For additional details on attending this or other seminars see http://www.nhm.ac.uk/research-curation/seminars-events/index.htm

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Not so Scilly after all!

Posted by John Jackson Feb 28, 2014

Mark Spencer

Department of Life Sciences, NHM

 

Wednesday 5 March 11:00

Sir Neil Chalmers seminar room, Darwin Centre LG16 (below Attenborough studio)

 

The Isles of Scilly are a small archipelago of islands off the coast of Cornwall in SW Britain. Over the last few years I have led several teams of volunteers and, more recently, staff members on expeditions to collect material to enhance our UK collections. In 2013 this culminated in a cross-departmental project in partnership with the NHM’s Nature Live team and the Isles of Scilly Wildlife Trust. In this talk I will explore ideas around how field collecting can be linked to our public engagement activities as well as identify why the Isles of Scilly are a collections-based research worthy destination. And show some pretty pictures….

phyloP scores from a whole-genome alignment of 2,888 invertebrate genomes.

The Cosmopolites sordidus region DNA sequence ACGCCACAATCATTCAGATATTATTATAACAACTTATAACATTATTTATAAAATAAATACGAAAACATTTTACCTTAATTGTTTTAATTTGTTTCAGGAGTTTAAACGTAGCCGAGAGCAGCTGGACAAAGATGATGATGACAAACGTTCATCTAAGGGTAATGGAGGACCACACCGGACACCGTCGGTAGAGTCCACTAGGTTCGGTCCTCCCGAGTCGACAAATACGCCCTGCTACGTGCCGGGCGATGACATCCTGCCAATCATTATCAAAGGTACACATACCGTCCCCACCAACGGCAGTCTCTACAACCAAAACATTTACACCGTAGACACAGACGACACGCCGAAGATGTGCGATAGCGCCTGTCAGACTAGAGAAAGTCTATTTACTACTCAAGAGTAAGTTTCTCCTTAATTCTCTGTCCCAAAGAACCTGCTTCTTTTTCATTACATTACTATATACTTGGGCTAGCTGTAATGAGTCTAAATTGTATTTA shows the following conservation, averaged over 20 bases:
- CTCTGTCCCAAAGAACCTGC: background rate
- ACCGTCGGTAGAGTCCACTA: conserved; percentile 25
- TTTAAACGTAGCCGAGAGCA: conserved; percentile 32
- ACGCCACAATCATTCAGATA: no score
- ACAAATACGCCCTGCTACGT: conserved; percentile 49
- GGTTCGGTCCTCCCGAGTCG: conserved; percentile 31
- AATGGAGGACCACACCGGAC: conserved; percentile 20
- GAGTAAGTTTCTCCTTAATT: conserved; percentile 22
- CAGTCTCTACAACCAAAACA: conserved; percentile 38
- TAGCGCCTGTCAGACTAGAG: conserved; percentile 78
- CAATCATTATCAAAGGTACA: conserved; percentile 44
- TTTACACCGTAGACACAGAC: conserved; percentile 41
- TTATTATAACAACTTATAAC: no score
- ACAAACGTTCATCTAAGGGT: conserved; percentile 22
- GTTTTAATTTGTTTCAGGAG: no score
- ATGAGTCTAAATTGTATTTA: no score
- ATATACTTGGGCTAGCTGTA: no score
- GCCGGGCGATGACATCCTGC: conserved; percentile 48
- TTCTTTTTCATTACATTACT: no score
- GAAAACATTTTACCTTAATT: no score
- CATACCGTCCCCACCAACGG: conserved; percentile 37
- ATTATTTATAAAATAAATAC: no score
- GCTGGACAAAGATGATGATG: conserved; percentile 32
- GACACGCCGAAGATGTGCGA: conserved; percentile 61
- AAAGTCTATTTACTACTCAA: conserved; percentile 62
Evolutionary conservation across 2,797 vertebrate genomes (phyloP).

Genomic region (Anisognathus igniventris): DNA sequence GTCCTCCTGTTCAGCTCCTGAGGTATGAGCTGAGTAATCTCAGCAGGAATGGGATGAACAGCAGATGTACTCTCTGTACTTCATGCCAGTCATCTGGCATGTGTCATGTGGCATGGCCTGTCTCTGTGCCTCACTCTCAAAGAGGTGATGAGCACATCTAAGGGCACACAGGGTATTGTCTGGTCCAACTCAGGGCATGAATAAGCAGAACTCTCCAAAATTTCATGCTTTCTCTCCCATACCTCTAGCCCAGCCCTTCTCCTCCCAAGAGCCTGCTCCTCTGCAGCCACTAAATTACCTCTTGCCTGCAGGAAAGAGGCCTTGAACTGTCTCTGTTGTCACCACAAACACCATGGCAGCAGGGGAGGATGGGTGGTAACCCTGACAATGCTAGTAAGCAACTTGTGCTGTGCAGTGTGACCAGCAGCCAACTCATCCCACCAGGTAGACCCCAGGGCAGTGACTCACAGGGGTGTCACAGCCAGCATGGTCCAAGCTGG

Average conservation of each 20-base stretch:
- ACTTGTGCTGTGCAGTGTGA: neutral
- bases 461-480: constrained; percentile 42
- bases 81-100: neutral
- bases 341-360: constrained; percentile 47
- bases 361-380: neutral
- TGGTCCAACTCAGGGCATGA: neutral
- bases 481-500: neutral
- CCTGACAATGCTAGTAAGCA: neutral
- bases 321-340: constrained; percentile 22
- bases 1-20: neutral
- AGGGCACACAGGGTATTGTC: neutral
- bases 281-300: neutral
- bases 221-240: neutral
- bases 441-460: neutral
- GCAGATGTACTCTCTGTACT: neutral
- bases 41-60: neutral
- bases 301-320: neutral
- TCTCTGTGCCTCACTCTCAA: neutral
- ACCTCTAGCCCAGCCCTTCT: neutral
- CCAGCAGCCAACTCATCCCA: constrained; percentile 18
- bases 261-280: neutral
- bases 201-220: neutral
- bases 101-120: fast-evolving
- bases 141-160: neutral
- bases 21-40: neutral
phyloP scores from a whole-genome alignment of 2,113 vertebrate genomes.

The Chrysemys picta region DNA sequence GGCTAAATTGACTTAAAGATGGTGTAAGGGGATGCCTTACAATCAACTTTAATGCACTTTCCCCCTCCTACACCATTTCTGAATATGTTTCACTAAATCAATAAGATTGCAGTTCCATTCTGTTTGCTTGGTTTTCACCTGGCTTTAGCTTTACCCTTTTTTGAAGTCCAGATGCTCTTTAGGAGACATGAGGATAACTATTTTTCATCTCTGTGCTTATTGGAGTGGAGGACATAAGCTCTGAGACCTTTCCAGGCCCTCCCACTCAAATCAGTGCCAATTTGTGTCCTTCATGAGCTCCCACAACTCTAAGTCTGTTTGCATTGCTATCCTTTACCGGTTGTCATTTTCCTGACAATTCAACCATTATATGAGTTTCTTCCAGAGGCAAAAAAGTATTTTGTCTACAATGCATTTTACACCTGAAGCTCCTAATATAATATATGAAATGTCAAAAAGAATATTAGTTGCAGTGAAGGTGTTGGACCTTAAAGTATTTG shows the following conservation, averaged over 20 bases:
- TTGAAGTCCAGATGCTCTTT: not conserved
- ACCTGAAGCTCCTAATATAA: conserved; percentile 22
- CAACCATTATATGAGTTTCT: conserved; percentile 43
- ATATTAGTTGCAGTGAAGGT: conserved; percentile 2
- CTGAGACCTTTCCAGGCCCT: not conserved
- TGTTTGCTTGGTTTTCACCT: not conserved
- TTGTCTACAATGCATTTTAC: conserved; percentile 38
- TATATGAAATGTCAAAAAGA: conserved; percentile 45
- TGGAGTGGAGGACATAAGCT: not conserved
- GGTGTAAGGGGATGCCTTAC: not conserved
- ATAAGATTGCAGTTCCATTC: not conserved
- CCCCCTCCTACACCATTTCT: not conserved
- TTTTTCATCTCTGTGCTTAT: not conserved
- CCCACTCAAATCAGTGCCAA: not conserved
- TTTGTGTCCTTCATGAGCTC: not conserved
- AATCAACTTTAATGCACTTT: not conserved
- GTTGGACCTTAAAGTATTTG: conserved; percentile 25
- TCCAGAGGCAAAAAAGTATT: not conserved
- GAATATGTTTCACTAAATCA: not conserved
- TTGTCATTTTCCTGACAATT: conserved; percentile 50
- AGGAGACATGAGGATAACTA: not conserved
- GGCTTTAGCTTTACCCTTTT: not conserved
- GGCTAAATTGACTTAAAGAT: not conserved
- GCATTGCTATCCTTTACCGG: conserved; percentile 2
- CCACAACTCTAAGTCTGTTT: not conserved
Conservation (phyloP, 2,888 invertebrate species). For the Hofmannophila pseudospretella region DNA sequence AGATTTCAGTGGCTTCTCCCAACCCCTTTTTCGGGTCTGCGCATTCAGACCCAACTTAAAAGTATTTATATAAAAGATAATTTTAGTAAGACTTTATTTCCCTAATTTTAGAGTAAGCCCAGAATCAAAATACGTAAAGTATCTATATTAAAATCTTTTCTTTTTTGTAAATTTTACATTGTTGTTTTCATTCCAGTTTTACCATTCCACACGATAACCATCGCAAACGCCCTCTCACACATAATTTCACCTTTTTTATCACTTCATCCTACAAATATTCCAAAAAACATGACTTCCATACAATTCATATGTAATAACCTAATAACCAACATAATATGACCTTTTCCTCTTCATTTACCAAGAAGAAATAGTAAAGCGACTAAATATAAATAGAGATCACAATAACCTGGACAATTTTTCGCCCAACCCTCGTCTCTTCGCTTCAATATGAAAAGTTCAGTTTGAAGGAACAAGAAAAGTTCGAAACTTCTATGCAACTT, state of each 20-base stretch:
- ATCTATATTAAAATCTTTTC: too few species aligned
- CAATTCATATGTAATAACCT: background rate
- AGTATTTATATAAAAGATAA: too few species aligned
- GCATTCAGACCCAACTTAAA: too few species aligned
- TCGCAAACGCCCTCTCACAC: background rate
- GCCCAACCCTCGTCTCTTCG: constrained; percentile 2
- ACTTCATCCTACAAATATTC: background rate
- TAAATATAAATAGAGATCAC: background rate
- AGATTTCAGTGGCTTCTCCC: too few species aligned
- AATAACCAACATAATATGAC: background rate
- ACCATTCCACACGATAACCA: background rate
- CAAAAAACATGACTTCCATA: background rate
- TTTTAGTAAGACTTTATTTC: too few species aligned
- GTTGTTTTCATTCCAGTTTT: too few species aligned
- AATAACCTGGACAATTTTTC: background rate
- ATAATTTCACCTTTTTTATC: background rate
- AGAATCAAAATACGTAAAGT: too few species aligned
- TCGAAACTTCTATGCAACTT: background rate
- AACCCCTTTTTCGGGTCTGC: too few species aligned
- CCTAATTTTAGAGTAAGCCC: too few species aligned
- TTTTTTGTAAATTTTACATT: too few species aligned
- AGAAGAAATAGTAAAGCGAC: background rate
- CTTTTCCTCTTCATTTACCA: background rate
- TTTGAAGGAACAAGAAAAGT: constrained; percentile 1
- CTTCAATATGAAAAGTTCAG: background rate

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Friday 28 Feb, 4.30pm, Neil Chalmers Seminar Room

 

Livestreamed on http://www.youtube.com/user/SciFriSeminars

 

 

Chemosynthesis-based communities through time: a 3.2 billion year history

 

Cris Little, University of Leeds

 

At the beginning of this seminar I will briefly review the ecology of modern chemosynthetic communities at hydrothermal vents, hydrocarbon (‘cold’) seeps and sunken dead whales (whale-falls) touching on biogeography and discussing evolutionary issues, including molecular divergence estimates for several major taxonomic groups.

 

little1.jpg

 

Then I will turn to the fossil record of these communities, which for vents goes back 3.25 billion years. I will show that vent and seep fossil assemblages have changed in taxonomic structure during the Phanerozoic, from brachiopod dominated communities in the Palaeozoic and early Mesozoic to mollusc (bivalve and gastropod) dominated communities from the later Mesozoic onwards. Some of the ecologically dominant taxa that have chemosymbiotic bacteria (e.g. vesicomyid clams and bathymodiolin mussels) are relative newcomers to vent and seep environments and were preceded by other, now extinct, bivalves that may (or may not) also have had symbionts.

 

Whale-fall communities from the Miocene are similar in structure to modern examples in the so-called sulfophilic stage, but older Oligocene and latest Eocene whale-fall communities lack some of the typical molluscs. This may be related to the small size of whales in their early evolutionary history. Prior to the Eocene whale-fall-like communities may have existed on sunken marine reptiles (e.g. turtles, ichthyosaurs and plesiosaurs), or even large fish carcasses.

 

 

About SciFri